“At church, the liturgy was recited in Latin, and in the marketplace, many of the merchants spoke French. But together, arm in arm, avoiding puddles, Julian and her mother spoke English. English was a more carnal language than French or Latin, a language of the earth and of the body. Because it came from the countryside and from the people, some thought it impoverished and inadequate for expressing abstract thought. . . . For Julian, English was primarily the language of home. With the currents of Danish, Anglo-Saxon, Frisian, French, and Latin, this homespun English had never been formalized into a language of power. It had no set spellings or grammatical certainties. It was a language in use for practical purposes, constantly adapted to individual needs and contexts. . . . In other words, English was the language of the ‘lowly and simple things.’ For Julian, these limits eventually became a gift; in English she found a language that could exude both intimacy and power, a language in which the rules were not so well established that they couldn’t be broken” (Amy Frykholm, Julian of Norwich: A Contemplative Biography, 12-13).
“Until recently most western nations saw themselves as a continuation of medieval Christendom — that is as social and political entities with corporate Christian commitments and ideals for living that, at least in intention, were controlled and shaped by Scripture. But now this ideal is being displaced by that of the secular state — a community that is officially without any religion or ideology save that of maximizing freedom for citizens to pursue as individuals whatever interests, religious or otherwise, they happen to have. . . . When God’s values are ignored, and the only community ideal is permissiveness, where will moral capital come from once the Christian legacy is spent?” (J.I. Packer, Keeping the Ten Commandments, 120 & 121).
“God made us to live in societies — family, church, body politic, the communities of business and culture — and the Commandments show God’s social ideal as well as his purpose for individuals” (J.I. Packer, Keeping the Ten Commandments, 117-118).
“Scripture presents contentment as a spiritual secret. It is one dimension of happiness, which is itself the fruit of a relationship. . . . Knowing the love of Christ is the one and only source from which true contentment ever flows. . . . The God whose fatherhood is perfect can be trusted absolutely to care for us on a day-to-day basis. So to realize that while planning is a duty and worry is a sin, because God is in charge, and to face all circumstances with an attitude of ‘praise God anyway’ is a second secret of the contended life” (J.I. Packer, Keeping the Ten Commandments, 103 & 104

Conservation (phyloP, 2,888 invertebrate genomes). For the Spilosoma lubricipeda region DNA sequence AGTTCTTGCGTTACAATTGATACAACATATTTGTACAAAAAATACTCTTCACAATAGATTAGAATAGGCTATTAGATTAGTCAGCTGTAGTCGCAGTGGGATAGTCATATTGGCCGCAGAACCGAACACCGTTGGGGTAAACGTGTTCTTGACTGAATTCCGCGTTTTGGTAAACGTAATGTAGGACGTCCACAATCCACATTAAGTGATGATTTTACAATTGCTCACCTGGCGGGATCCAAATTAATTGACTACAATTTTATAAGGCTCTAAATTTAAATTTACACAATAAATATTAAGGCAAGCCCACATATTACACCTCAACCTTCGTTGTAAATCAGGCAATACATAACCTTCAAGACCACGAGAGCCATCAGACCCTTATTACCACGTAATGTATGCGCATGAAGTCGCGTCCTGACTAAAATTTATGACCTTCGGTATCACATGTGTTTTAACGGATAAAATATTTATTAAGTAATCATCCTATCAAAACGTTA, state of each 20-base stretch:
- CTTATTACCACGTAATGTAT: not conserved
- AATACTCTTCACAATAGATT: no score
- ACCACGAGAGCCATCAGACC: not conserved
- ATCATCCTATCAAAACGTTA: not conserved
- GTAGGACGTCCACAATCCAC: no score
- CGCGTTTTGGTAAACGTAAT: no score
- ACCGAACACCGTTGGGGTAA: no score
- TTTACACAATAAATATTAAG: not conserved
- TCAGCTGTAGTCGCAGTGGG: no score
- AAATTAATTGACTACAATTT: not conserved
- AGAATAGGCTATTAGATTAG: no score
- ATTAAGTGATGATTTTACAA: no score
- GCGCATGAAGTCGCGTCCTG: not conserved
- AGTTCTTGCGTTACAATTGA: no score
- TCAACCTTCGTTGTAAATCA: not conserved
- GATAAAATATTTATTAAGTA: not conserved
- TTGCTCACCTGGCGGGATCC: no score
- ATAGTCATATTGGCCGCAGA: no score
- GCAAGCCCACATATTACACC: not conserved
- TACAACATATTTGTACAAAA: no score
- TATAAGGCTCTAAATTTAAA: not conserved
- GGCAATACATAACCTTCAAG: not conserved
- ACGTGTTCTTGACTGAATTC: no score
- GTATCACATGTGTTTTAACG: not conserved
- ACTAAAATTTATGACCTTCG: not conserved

“In the tenth commandment, ‘you shall not covet,’ God’s searchlight moves from actions to attitudes, from motions to motives, from forbidden deeds to forbidden desire. . . . In Colossians 3:5 Paul calls coveting ‘idolatry’ because the things coveted become your god, controlling your life” (J.I. Packer, Keeping the Ten Commandments, 101).
“Lying is part of Satan’s image, not God’s, and we should not wonder that ‘everyone who loves and practices falsehood’ should thereby exclude himself from God’s city (Revelation 22:15; cf. 21:27). There is no godliness without truthfulness” (J.I. Packer, Keeping the Ten Commandments, 97).
“In the jungle of modern permissiveness the meaning and purpose of sex is missed, and its glory is lost” (J.I. Packer, Keeping the ten Commandments, 86).
“But what we must realize is that God, who is himself a father — the Father of our Lord Jesus Christ and of all Christians through him — cares about families enormously. Family life, with its built-in responsibilities for both parents and children, is part of his purpose for all, and the way we behave as children and parents is a prime test of both our humanity and our godliness. Love — the caring love of parents who respect their children and want to see them mature and the grateful love of children who respect their parents and want to see them content — is our great need here” (J.I. Packer, Keeping the Ten Commandments, 73).
“Satan wants to see every minute misused; it is for us to make every minute count for God” (J.I. Packer, Keeping the Ten Commandments, 68).
“Though Julian learned from the church and saw it as her mother, she also came to want something more, something ‘beyond the common use of prayer.’ In this way, she was not an ordinary child, and as her faith formed, it contained a seed of longing for a closer vision, a deeper understanding, only — she later wrote — if it was within God’s will. During her youth, Julian developed what she called in her writings ‘three desires.’ These desires are strange to modern understanding, but they would not have been extraordinary in her own day when life often centered around devotion to the church and ordinary piety contained hints of the mystical.”
“Her first desire was to have a ‘minde’ of Christ’s passion — a sensual recollection of what it would have been like to be with Christ while he suffered on the cross. The second desire was a ‘bodily sickness’ in which she would draw as close as possible to death’s door without passing through it. The third desire was perhaps the most sophisticated of the three. She desired three ‘wounds,’ an idea that she picked up from hearing the story of St. Cecilia in church. She called the three wounds ‘contrition, compassion, and longing for God'” (Amy Frykholm, Julian of Norwich: A Contemplative Biography, 8-9).
Frykholm’s endnote explaining “minde” from the second chapter of A Revelation of Love: “Translators have translated minde as recollection or memory, but we also need to include mindfulness and feeling in our understanding of the word’s meaning” (125).